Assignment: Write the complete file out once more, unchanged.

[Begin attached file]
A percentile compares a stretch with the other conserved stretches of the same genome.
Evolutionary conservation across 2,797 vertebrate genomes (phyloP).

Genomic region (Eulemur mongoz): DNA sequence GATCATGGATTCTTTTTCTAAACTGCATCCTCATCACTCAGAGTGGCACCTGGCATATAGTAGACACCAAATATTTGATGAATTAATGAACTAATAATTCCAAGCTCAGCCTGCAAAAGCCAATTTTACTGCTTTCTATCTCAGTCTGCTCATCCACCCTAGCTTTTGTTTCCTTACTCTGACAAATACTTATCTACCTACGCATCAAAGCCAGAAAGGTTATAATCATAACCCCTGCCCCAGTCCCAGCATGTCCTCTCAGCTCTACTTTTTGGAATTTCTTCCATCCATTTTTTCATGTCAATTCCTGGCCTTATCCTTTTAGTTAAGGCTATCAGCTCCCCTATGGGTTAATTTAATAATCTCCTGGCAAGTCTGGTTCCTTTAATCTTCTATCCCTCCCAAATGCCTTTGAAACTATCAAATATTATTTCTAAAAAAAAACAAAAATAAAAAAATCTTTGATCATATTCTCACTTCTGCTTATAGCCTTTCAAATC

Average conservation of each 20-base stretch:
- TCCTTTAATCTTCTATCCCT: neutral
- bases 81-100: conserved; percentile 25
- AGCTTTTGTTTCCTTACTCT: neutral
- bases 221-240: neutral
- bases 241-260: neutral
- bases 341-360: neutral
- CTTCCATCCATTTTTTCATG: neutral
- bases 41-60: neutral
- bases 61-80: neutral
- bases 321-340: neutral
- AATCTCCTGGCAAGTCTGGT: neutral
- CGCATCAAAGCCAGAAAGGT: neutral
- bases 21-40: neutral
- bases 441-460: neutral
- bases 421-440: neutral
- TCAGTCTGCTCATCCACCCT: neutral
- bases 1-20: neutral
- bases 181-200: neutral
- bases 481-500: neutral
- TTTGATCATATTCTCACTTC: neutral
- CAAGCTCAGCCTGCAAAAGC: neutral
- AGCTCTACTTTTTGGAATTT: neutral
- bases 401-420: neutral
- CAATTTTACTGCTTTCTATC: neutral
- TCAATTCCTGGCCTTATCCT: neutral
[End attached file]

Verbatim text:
A percentile compares a stretch with the other conserved stretches of the same genome.
Evolutionary conservation across 2,797 vertebrate genomes (phyloP).

Genomic region (Eulemur mongoz): DNA sequence GATCATGGATTCTTTTTCTAAACTGCATCCTCATCACTCAGAGTGGCACCTGGCATATAGTAGACACCAAATATTTGATGAATTAATGAACTAATAATTCCAAGCTCAGCCTGCAAAAGCCAATTTTACTGCTTTCTATCTCAGTCTGCTCATCCACCCTAGCTTTTGTTTCCTTACTCTGACAAATACTTATCTACCTACGCATCAAAGCCAGAAAGGTTATAATCATAACCCCTGCCCCAGTCCCAGCATGTCCTCTCAGCTCTACTTTTTGGAATTTCTTCCATCCATTTTTTCATGTCAATTCCTGGCCTTATCCTTTTAGTTAAGGCTATCAGCTCCCCTATGGGTTAATTTAATAATCTCCTGGCAAGTCTGGTTCCTTTAATCTTCTATCCCTCCCAAATGCCTTTGAAACTATCAAATATTATTTCTAAAAAAAAACAAAAATAAAAAAATCTTTGATCATATTCTCACTTCTGCTTATAGCCTTTCAAATC

Average conservation of each 20-base stretch:
- TCCTTTAATCTTCTATCCCT: neutral
- bases 81-100: conserved; percentile 25
- AGCTTTTGTTTCCTTACTCT: neutral
- bases 221-240: neutral
- bases 241-260: neutral
- bases 341-360: neutral
- CTTCCATCCATTTTTTCATG: neutral
- bases 41-60: neutral
- bases 61-80: neutral
- bases 321-340: neutral
- AATCTCCTGGCAAGTCTGGT: neutral
- CGCATCAAAGCCAGAAAGGT: neutral
- bases 21-40: neutral
- bases 441-460: neutral
- bases 421-440: neutral
- TCAGTCTGCTCATCCACCCT: neutral
- bases 1-20: neutral
- bases 181-200: neutral
- bases 481-500: neutral
- TTTGATCATATTCTCACTTC: neutral
- CAAGCTCAGCCTGCAAAAGC: neutral
- AGCTCTACTTTTTGGAATTT: neutral
- bases 401-420: neutral
- CAATTTTACTGCTTTCTATC: neutral
- TCAATTCCTGGCCTTATCCT: neutral